10.6 The Committee therefore declares admissible the author’s claims concerning the obligation of the State party to: (a) act in the best interests of the child ( Article 3); and (b) take measures to protect the child from all forms of physical or mental violence, injury or abuse. Consideration of the merits
11.2 The Committee takes note of the author’s allegations that her daughter’s return to the Puntland State of Somalia would expose her to a risk of being subjected to female genital mutilation, and that the State party failed to take the best interests of the child into account when deciding on the author’s asylum request, in violation of articles 3 and 19 of the Convention.
11.3 The Committee recalls in that respect its General Comment No. 6 that States shall not return a child to a country where there are substantial grounds for believing that there is a real risk of irreparable harm to the child, such as, but by no means limited to, those contemplated under articles 6 and 37 of the Convention; and that such non-refoulement obligations apply irrespective of whether serious violations of those rights guaranteed under the Convention originate from non-state actors or whether such violations are directly intended or are the indirect consequence of action or inaction. The assessment of the risk of such serious violations should be conducted in an age and gender-sensitive manner.14 In this sense, the Committee recalls that “when assessing refugee claims (…), States shall take into account the development of, and formative relationship between, international human rights and refugee law, including positions developed by UNHCR in exercising its supervisory functions under the 1951 Refugee Convention. In particular, the refugee definition in that Convention must be interpreted in an age and gender-sensitive manner, taking into account the particular motives for, and forms and manifestations of, persecution experienced by children (…). Persecution of kin; under-age recruitment; trafficking of children for prostitution; and sexual exploitation or subjection to female genital mutilation, are some of the child-specific forms and manifestations of persecution which may justify the granting of refugee status if such acts are related to one of the 1951 Refugee Convention grounds. States should, therefore, give utmost attention to such child-specific forms and manifestations of persecution as well as gender-based violence in national refugee status-determination procedures”. 15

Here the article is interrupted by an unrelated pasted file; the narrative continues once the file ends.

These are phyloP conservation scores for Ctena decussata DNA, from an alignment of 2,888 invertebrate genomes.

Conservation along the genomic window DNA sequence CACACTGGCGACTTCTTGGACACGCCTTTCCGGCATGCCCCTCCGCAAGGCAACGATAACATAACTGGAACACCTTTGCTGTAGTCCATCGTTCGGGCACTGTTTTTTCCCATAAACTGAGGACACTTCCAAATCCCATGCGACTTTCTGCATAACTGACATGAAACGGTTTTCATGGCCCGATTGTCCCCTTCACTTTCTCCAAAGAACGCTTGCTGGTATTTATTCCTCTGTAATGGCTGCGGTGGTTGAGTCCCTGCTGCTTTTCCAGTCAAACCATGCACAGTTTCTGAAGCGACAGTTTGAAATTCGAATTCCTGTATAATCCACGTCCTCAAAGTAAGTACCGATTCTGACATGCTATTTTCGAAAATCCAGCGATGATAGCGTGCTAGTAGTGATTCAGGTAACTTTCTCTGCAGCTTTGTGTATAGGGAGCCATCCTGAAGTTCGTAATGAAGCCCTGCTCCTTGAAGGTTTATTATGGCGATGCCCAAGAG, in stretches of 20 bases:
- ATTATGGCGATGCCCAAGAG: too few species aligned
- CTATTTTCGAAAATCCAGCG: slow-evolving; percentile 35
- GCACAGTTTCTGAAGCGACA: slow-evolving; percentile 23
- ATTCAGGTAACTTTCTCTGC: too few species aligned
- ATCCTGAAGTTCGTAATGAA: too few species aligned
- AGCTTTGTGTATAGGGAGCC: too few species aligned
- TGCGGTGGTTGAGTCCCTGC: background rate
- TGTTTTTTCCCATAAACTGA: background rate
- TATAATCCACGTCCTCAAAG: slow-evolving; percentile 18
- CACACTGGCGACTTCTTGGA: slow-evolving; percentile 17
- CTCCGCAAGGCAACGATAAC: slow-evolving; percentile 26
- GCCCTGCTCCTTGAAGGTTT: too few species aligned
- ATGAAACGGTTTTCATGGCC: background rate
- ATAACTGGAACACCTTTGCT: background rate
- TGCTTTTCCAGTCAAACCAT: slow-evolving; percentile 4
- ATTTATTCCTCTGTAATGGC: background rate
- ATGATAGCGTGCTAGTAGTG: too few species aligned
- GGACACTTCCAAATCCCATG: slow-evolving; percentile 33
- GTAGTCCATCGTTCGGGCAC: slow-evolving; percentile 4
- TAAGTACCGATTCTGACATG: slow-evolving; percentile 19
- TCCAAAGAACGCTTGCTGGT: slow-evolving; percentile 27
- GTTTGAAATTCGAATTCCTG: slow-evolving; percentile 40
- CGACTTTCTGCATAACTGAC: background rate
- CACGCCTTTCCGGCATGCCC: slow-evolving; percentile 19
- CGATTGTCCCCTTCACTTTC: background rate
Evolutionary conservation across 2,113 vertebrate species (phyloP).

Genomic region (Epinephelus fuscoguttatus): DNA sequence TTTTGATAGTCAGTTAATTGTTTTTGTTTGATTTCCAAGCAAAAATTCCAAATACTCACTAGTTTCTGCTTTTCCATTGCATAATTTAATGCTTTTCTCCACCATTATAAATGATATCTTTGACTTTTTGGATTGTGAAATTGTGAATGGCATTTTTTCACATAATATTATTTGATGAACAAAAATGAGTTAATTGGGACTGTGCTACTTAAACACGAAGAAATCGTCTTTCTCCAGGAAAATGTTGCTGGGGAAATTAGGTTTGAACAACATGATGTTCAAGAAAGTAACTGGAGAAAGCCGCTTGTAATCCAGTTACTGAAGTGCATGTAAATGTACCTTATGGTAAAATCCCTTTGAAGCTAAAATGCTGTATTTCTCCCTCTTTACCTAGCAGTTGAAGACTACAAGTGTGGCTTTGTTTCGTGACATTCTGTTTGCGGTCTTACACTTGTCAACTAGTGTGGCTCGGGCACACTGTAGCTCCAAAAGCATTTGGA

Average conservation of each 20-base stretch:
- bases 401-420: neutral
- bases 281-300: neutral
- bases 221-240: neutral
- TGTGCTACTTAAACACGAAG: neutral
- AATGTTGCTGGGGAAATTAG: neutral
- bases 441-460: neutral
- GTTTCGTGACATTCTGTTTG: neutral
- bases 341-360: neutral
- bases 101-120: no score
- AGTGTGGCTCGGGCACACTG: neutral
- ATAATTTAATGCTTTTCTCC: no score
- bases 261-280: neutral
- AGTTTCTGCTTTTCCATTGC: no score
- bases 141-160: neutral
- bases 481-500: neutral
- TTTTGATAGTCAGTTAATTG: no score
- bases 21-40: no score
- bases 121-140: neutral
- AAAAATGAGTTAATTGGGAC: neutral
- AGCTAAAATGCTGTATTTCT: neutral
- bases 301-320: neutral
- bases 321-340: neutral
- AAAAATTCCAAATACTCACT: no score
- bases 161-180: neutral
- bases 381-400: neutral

11.4 The Committee also recalls its General Comment No. 18 that female genital mutilation may have various immediate and/or long-term health consequences; 16 and that the legislation and policies relating to immigration and asylum should, in particular, recognize the risk of being subjected to harmful practices or being persecuted as a result of such practices as a ground for granting asylum; and that consideration should also be given to providing protection to a relative who may be accompanying the girl or woman.17
11.5 The Committee takes note of the author’s allegations that she would be unable to protect her daughter against female genital mutilation in a country where 98 percent of women have been subjected to this practice and where she would be afforded no protection by national/local authorities. Although prohibited by law throughout Somalia, the practice of female genital mutilation is still prevalent as the legislation is not enforced. Also, the author herself was subjected to female genital mutilation at age 6, suffered oppression as a result of her secret marriage and was unable to seek protection from national authorities in a male dominated society. The State party notes that, according to several reports, a mother can protect her daughter against female genital mutilation in the Puntland State of Somalia if she resists family or community pressure. It further notes that the author has failed to explain the specific risk that her daughter would run; that the author, by leaving Somalia and travelling to Europe, has shown to be an independent woman with considerable personal strength who must be assumed to be able to resist any social pressure and protect her daughter from female genital mutilation; and that the author’s general credibility was undermined by the fact that she was not deemed credible regarding her own grounds for asylum. Finally, the State party notes that incidents of female genital mutilation have declined in the Somaliland and Puntland, 18 and that 75 percent of girls aged between 10 and 14 have not been subjected to this practice according to 2013 data.19
11.6 The Committee notes that, although the prevalence of female genital mutilation appears to have declined in the Puntland State of Somalia according to reports submitted by the parties, 20 as a result inter alia of the 2014 law banning female genital mutilation in the region, the 2013 fatwa against all forms of female genital mutilation, and 2014 Policy against female genital mutilation, 21 its practice is still deeply ingrained in its society.